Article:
What is an Allergy and Types of Allergies?
An allergic reaction occurs when your body misinterprets a harmless substance as being harmful, and reacts in an effort to protect you. While the immune system’s job is to defend against detrimental bacteria and viruses, it sometimes develops a sensitivity to innocuous substances such as pollen, grass or cat hair and sees them as a threat. These substances are referred to as allergens, or antigens, and cause the immune system to release a chemical called histamine, resulting in symptoms such as sneezing, nasal congestion and itchy eyes. To counteract these symptoms, sufferers might take medications called antihistamines.
Possible causes and risk factors
Allergies are not only common, their incidence is increasing. Allergies now affect as many as 30% of adults and 40% of children, according to the Asthma and Allergy Foundation of America.
Both genetic predisposition and environmental exposure play a contributing role in the development of allergies. Interestingly, while you will not inherit a specific allergy from a parent, if both your parents experience allergies, your chances of having allergies increases.
Allergies can also worsen other conditions such as sinus problems and asthma.
Possible symptoms of allergies
Allergic reactions can range from mild to life-threatening. Some of the most common symptoms are:
- Itchy, stinging or watering eyes
- Runny or blocked nose
- Conjunctivitis (red, swollen eyes)
- Itchiness of the nose, skin, mouth, throat, etc
- Coughing and/or wheezing
- Hives and rashes
- Swollen lips, tongue, eyes or face
- Shortness of breath
- Stomach pain or cramps
Reactions from contact
The symptoms you experience will often correlate with which body part was exposed to the antigen. For example:
If your eyes are exposed to an allergen they can become red, itchy, watery and/or swollen.
If you inhale an allergen, the result could be a blocked nose, coughing, wheezing or itching of the nose or throat.
Allergens you have ingested could cause cramping, nausea, vomiting, abdominal pain, diarrhoea, or life-threatening anaphylaxis.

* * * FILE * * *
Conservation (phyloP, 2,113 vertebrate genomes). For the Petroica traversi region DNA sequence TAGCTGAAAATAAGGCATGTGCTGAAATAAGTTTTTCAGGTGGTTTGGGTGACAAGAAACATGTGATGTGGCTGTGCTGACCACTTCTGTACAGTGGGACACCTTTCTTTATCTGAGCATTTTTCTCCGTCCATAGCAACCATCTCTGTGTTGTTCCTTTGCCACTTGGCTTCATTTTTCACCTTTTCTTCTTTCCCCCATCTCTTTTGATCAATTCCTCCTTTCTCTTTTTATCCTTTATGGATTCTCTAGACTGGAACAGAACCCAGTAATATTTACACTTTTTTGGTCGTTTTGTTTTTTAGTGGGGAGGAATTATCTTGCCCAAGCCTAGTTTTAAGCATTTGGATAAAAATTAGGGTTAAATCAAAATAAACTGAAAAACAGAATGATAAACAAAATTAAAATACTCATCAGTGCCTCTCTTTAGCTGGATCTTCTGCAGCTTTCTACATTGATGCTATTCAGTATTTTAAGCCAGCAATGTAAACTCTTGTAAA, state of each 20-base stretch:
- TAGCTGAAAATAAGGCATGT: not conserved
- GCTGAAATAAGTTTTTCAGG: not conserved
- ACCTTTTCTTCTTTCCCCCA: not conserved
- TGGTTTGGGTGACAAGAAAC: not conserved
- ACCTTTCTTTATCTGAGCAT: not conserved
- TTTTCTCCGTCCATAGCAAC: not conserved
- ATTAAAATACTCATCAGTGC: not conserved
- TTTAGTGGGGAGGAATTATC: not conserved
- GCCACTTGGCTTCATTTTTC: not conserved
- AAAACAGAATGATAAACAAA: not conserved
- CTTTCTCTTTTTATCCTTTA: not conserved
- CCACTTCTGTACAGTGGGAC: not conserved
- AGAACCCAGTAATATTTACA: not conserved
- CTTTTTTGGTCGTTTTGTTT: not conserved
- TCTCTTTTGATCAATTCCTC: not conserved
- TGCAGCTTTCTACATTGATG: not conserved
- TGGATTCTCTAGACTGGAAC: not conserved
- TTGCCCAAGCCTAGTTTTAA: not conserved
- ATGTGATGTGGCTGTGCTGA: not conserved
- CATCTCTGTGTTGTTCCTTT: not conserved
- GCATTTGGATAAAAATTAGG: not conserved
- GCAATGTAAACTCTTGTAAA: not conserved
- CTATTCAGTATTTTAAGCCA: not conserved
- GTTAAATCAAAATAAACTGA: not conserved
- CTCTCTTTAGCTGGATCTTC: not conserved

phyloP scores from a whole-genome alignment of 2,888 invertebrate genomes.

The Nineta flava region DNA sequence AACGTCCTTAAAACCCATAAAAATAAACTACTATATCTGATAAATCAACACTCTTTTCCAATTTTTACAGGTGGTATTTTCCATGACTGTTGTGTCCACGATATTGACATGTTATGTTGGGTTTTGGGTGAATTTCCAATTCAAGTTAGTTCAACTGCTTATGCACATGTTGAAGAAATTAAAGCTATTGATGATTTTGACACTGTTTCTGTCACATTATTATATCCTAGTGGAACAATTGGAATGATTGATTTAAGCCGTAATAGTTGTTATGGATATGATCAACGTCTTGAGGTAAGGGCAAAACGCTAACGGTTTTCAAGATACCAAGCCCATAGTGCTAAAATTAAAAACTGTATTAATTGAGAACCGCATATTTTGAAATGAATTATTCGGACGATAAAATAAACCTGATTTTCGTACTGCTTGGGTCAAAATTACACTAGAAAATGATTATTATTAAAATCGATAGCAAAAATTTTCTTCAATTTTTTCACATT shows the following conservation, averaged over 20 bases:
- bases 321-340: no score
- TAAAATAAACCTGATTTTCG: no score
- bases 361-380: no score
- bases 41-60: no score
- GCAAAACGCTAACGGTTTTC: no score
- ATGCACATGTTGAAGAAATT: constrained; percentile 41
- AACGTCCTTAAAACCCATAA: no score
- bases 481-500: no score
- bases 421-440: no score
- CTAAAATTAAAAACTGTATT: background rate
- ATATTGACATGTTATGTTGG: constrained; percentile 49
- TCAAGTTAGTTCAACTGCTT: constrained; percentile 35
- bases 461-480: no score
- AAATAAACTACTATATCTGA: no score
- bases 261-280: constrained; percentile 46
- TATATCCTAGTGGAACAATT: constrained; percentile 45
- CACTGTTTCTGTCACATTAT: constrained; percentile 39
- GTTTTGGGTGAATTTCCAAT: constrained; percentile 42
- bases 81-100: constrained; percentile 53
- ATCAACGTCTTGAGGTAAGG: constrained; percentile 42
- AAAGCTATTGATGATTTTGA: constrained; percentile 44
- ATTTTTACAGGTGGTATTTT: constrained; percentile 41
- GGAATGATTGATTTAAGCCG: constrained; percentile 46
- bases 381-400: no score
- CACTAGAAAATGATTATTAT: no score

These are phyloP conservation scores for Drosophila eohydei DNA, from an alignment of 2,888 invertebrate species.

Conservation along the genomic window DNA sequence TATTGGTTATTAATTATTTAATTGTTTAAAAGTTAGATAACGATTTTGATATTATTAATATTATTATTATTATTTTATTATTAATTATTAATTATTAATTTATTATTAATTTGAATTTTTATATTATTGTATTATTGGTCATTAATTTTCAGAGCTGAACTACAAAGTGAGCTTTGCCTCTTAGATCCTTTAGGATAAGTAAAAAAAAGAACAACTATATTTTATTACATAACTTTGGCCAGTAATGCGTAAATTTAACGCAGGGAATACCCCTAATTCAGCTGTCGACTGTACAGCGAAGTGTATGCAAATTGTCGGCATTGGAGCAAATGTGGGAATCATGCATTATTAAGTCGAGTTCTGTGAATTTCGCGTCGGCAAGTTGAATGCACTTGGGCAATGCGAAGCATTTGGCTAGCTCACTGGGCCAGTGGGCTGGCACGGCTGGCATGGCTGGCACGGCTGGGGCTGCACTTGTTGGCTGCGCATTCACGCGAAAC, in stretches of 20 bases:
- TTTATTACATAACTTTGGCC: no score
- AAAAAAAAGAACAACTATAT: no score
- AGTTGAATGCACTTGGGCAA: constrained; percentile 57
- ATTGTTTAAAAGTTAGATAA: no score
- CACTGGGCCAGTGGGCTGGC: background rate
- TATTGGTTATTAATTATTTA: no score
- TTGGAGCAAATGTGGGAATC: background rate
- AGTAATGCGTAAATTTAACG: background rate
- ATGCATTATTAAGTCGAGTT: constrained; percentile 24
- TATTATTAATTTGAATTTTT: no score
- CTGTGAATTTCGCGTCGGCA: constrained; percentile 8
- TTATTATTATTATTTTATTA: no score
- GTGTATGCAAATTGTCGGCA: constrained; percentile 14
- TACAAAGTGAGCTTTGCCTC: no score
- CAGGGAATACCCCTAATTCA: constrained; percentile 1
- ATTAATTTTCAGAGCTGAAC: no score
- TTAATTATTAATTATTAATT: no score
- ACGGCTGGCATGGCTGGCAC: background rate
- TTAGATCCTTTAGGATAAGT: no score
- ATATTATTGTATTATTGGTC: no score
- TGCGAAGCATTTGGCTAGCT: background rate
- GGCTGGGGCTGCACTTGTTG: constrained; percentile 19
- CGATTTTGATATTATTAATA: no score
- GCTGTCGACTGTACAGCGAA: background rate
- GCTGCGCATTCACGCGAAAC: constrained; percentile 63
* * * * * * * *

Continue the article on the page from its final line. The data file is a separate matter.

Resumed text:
Skin contact with an allergen may cause blisters, rashes, itching or hives.
While some allergies can be dealt with simply by identifying and then avoiding the allergen, in other cases, prescribed medication or immunotherapy might be needed. Through a thorough examination of your medical history and by using advanced allergy tests and diagnostic tools, our specialists will determine the source of your allergies and take a patient-centred approach in helping you to deal with them. Since people’s lifestyles and even their reactions to medication differ, the approach to dealing with allergy issues needs to be highly personalised.
Armed with your diagnosis, our specialists will work with you to determine the best way to minimise future exposure to allergens, and on how best to treat the symptoms if they appear. Depending on the nature and severity of your symptoms, treatment could involve an over-the-counter or prescription medication, or a course immunotherapy. Immunotherapy is a series of allergy shots that expose a patient to the allergen, gradually increasing the amount so as to build up a tolerance to it. While immunotherapy can be ideal in cases where allergens cannot be avoided or where the symptoms are difficult to control, they do require a commitment from the patient and they do not work for everybody.
It is vital that severe allergies that could result in life-threatening anaphylactic reactions are identified and treated immediately with epinephrine and that the utmost caution is taken.
Our specialists are able to deal with anything from simple allergic reactions to helping you find relief for nasal and sinus problems, asthma, ENT (eyes, nose and throat) symptoms, skin conditions, and respiratory allergies.